1. Tubulidentates are like that.

  9. I have a better idea. Deny most amicus petitions. That will save lawyers and clients even more money, because they will stop preparing the briefs in the first place.

    An amicus brief should be helpful to the Court. That means it should provide some information in an area where the filer has special expertise. It should not be an excuse to exceed page limits, or to raise additional arguments to the Court. And courts should NEVER allow a process that is supposed to be helpful to the Court to become a tool for fundraising by interested groups.

    95 percent or more of amicus briefs could easily be replaced by a simple statement of interest. “Planned Parenthood and NARAL Pro-Choice America urge affirmance.” “National Right to Life League urges reversal.”

    Most amicus briefs are worse than useless; they force counsel to spend additional time– billed to clients– reviewing and dealing with repetitive arguments. And someone on the Court has to waste judicial resources reading them too.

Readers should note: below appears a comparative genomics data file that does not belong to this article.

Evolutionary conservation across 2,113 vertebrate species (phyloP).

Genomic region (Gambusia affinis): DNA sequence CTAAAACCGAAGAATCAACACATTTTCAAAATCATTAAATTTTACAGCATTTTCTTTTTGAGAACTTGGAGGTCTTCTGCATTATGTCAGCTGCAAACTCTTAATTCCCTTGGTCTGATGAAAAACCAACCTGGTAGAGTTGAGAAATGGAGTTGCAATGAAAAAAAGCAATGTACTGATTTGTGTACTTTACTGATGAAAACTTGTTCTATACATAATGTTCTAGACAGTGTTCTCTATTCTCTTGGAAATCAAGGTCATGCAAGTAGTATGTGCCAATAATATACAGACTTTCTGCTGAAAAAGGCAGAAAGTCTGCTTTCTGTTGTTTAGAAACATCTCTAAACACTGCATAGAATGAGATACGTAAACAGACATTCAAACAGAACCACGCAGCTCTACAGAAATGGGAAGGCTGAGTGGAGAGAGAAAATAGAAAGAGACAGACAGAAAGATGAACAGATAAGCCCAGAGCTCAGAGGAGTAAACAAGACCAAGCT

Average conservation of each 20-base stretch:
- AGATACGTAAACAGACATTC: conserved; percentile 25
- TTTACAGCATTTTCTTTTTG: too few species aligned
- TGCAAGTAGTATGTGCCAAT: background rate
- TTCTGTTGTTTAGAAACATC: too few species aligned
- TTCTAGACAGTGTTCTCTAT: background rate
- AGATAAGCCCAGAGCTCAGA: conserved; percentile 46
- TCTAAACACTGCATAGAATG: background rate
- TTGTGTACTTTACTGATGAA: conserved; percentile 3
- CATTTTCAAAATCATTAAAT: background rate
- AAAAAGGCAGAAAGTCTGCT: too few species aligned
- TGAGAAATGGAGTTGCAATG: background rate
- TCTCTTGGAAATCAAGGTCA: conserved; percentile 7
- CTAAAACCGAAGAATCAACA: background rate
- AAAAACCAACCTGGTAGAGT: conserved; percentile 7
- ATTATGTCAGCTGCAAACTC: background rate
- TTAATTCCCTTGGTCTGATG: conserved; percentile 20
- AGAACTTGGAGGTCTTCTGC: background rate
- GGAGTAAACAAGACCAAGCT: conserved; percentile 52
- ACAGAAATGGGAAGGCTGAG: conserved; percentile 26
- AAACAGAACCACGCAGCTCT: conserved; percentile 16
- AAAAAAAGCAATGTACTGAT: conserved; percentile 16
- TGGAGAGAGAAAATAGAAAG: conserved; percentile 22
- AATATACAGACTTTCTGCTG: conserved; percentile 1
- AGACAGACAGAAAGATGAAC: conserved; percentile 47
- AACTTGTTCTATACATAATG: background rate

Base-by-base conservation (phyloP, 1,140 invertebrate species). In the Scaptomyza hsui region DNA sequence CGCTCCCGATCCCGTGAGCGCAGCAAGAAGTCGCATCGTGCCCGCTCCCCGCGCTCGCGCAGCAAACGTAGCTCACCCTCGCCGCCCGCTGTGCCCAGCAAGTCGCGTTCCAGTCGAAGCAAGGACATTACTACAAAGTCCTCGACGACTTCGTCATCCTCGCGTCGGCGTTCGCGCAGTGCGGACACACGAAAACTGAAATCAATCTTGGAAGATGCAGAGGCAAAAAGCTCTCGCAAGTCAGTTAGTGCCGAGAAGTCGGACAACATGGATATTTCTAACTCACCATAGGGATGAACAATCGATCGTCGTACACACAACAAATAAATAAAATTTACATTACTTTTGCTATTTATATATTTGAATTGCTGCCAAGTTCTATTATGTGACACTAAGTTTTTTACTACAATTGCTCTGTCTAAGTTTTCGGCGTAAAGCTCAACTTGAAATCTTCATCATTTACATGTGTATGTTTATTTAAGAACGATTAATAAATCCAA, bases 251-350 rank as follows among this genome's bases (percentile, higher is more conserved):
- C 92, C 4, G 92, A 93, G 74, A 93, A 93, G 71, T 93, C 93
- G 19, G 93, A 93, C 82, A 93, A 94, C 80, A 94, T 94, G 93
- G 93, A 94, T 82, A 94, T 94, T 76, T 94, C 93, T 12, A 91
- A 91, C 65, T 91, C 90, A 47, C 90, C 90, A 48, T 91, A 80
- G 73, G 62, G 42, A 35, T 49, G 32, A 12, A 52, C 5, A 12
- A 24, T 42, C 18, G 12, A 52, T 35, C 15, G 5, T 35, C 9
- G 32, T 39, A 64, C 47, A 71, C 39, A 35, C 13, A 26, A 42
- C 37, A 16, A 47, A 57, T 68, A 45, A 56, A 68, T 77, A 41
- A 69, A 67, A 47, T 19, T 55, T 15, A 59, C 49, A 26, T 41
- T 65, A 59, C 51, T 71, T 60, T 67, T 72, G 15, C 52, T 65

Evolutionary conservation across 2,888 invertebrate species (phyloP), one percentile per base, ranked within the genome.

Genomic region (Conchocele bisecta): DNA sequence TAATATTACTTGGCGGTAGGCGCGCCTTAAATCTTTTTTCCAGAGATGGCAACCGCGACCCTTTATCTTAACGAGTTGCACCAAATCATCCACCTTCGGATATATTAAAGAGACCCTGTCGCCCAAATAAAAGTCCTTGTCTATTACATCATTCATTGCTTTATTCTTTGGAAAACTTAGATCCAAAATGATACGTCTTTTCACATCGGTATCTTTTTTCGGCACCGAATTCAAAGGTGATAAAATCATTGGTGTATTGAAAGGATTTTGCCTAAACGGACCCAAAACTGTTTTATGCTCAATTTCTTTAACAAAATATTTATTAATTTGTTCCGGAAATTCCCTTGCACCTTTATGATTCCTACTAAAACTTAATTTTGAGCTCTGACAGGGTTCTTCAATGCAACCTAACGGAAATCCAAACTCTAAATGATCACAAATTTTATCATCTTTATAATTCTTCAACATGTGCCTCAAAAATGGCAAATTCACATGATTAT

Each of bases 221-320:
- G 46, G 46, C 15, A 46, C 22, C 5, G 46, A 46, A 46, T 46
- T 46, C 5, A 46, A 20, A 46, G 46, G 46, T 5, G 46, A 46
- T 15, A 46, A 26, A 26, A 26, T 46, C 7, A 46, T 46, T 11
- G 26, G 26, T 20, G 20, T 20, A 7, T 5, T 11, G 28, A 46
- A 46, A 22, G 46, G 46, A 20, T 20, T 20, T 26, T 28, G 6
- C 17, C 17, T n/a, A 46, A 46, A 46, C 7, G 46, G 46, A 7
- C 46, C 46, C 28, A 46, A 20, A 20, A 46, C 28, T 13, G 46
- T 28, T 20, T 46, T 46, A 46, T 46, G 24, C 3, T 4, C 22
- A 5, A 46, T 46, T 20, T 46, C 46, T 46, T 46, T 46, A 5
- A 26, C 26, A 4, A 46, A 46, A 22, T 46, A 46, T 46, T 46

I’d say “no amicus brief without a court order, and no court order without a specific showing that the filer can provide some specific expertise that will be helpful to the Court”. Plus a strict page limit.

    1. It should not be an excuse to exceed page limits, or to raise additional arguments to the Court.

      Bingo ! The court is suposed to be resolving a case or controversy between Mr A and Ms B. The court has decided that in the interests of time and efficiency, counsel for Mr A and Ms B are to be limited as to the amount of court bandwidth they are allowed to consume.